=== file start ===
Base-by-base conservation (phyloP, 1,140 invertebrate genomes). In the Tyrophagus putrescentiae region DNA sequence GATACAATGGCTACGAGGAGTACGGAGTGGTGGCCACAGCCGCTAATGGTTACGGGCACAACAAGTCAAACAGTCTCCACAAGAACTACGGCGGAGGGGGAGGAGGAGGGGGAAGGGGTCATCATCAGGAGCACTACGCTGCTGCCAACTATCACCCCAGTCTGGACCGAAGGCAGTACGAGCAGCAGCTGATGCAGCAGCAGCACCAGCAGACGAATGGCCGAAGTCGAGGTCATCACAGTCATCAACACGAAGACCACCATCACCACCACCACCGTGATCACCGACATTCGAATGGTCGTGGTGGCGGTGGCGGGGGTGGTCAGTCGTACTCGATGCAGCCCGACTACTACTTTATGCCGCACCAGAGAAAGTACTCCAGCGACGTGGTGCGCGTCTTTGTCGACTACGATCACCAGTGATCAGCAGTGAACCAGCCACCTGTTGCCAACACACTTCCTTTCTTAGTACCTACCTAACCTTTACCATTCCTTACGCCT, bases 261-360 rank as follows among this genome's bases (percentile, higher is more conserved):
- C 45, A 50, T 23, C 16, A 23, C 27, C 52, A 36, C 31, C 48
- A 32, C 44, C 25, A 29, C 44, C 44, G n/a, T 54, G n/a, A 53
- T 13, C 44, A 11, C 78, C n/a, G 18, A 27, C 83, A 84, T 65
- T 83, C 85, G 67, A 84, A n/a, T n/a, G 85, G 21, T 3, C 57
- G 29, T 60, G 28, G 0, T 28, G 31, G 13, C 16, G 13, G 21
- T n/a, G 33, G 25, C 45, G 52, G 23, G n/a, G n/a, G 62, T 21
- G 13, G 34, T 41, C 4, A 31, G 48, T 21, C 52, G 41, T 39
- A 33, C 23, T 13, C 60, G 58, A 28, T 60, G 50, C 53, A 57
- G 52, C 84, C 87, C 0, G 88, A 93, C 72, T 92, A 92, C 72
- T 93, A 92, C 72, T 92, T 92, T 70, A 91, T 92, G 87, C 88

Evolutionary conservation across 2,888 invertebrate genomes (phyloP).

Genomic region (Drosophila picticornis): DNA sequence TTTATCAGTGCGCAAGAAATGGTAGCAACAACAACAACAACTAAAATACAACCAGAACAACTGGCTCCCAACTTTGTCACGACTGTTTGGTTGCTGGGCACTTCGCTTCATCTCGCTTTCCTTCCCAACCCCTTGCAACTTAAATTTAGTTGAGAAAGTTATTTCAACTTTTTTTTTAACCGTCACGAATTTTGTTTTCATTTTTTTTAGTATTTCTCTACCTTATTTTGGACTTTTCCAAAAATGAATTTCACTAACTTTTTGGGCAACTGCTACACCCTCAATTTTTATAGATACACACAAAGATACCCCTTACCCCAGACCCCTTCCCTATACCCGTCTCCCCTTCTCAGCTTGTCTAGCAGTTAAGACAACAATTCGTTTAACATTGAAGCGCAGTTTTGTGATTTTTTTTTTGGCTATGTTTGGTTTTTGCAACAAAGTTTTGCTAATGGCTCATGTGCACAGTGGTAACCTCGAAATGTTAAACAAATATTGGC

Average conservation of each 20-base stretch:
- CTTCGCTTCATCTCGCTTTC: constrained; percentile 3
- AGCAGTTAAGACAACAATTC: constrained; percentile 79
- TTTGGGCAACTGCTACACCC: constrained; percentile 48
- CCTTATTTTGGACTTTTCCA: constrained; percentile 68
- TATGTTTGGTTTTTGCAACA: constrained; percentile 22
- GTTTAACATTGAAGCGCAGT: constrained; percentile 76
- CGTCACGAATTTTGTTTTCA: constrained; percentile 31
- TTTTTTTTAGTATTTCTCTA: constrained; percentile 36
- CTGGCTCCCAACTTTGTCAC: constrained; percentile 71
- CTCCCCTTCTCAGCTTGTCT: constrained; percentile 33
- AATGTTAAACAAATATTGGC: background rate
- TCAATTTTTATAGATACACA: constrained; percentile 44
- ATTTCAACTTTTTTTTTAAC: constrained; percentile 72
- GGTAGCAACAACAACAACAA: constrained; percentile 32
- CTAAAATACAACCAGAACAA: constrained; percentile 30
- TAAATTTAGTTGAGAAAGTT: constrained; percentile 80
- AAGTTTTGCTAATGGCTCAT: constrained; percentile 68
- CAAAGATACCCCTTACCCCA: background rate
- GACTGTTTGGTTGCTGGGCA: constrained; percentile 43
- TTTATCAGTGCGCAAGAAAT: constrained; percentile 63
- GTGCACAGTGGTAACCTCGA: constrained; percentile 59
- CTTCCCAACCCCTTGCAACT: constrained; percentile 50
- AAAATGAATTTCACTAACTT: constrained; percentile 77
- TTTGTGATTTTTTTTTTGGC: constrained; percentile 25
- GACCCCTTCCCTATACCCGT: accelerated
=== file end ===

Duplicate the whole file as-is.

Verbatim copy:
Base-by-base conservation (phyloP, 1,140 invertebrate genomes). In the Tyrophagus putrescentiae region DNA sequence GATACAATGGCTACGAGGAGTACGGAGTGGTGGCCACAGCCGCTAATGGTTACGGGCACAACAAGTCAAACAGTCTCCACAAGAACTACGGCGGAGGGGGAGGAGGAGGGGGAAGGGGTCATCATCAGGAGCACTACGCTGCTGCCAACTATCACCCCAGTCTGGACCGAAGGCAGTACGAGCAGCAGCTGATGCAGCAGCAGCACCAGCAGACGAATGGCCGAAGTCGAGGTCATCACAGTCATCAACACGAAGACCACCATCACCACCACCACCGTGATCACCGACATTCGAATGGTCGTGGTGGCGGTGGCGGGGGTGGTCAGTCGTACTCGATGCAGCCCGACTACTACTTTATGCCGCACCAGAGAAAGTACTCCAGCGACGTGGTGCGCGTCTTTGTCGACTACGATCACCAGTGATCAGCAGTGAACCAGCCACCTGTTGCCAACACACTTCCTTTCTTAGTACCTACCTAACCTTTACCATTCCTTACGCCT, bases 261-360 rank as follows among this genome's bases (percentile, higher is more conserved):
- C 45, A 50, T 23, C 16, A 23, C 27, C 52, A 36, C 31, C 48
- A 32, C 44, C 25, A 29, C 44, C 44, G n/a, T 54, G n/a, A 53
- T 13, C 44, A 11, C 78, C n/a, G 18, A 27, C 83, A 84, T 65
- T 83, C 85, G 67, A 84, A n/a, T n/a, G 85, G 21, T 3, C 57
- G 29, T 60, G 28, G 0, T 28, G 31, G 13, C 16, G 13, G 21
- T n/a, G 33, G 25, C 45, G 52, G 23, G n/a, G n/a, G 62, T 21
- G 13, G 34, T 41, C 4, A 31, G 48, T 21, C 52, G 41, T 39
- A 33, C 23, T 13, C 60, G 58, A 28, T 60, G 50, C 53, A 57
- G 52, C 84, C 87, C 0, G 88, A 93, C 72, T 92, A 92, C 72
- T 93, A 92, C 72, T 92, T 92, T 70, A 91, T 92, G 87, C 88

Evolutionary conservation across 2,888 invertebrate genomes (phyloP).

Genomic region (Drosophila picticornis): DNA sequence TTTATCAGTGCGCAAGAAATGGTAGCAACAACAACAACAACTAAAATACAACCAGAACAACTGGCTCCCAACTTTGTCACGACTGTTTGGTTGCTGGGCACTTCGCTTCATCTCGCTTTCCTTCCCAACCCCTTGCAACTTAAATTTAGTTGAGAAAGTTATTTCAACTTTTTTTTTAACCGTCACGAATTTTGTTTTCATTTTTTTTAGTATTTCTCTACCTTATTTTGGACTTTTCCAAAAATGAATTTCACTAACTTTTTGGGCAACTGCTACACCCTCAATTTTTATAGATACACACAAAGATACCCCTTACCCCAGACCCCTTCCCTATACCCGTCTCCCCTTCTCAGCTTGTCTAGCAGTTAAGACAACAATTCGTTTAACATTGAAGCGCAGTTTTGTGATTTTTTTTTTGGCTATGTTTGGTTTTTGCAACAAAGTTTTGCTAATGGCTCATGTGCACAGTGGTAACCTCGAAATGTTAAACAAATATTGGC

Average conservation of each 20-base stretch:
- CTTCGCTTCATCTCGCTTTC: constrained; percentile 3
- AGCAGTTAAGACAACAATTC: constrained; percentile 79
- TTTGGGCAACTGCTACACCC: constrained; percentile 48
- CCTTATTTTGGACTTTTCCA: constrained; percentile 68
- TATGTTTGGTTTTTGCAACA: constrained; percentile 22
- GTTTAACATTGAAGCGCAGT: constrained; percentile 76
- CGTCACGAATTTTGTTTTCA: constrained; percentile 31
- TTTTTTTTAGTATTTCTCTA: constrained; percentile 36
- CTGGCTCCCAACTTTGTCAC: constrained; percentile 71
- CTCCCCTTCTCAGCTTGTCT: constrained; percentile 33
- AATGTTAAACAAATATTGGC: background rate
- TCAATTTTTATAGATACACA: constrained; percentile 44
- ATTTCAACTTTTTTTTTAAC: constrained; percentile 72
- GGTAGCAACAACAACAACAA: constrained; percentile 32
- CTAAAATACAACCAGAACAA: constrained; percentile 30
- TAAATTTAGTTGAGAAAGTT: constrained; percentile 80
- AAGTTTTGCTAATGGCTCAT: constrained; percentile 68
- CAAAGATACCCCTTACCCCA: background rate
- GACTGTTTGGTTGCTGGGCA: constrained; percentile 43
- TTTATCAGTGCGCAAGAAAT: constrained; percentile 63
- GTGCACAGTGGTAACCTCGA: constrained; percentile 59
- CTTCCCAACCCCTTGCAACT: constrained; percentile 50
- AAAATGAATTTCACTAACTT: constrained; percentile 77
- TTTGTGATTTTTTTTTTGGC: constrained; percentile 25
- GACCCCTTCCCTATACCCGT: accelerated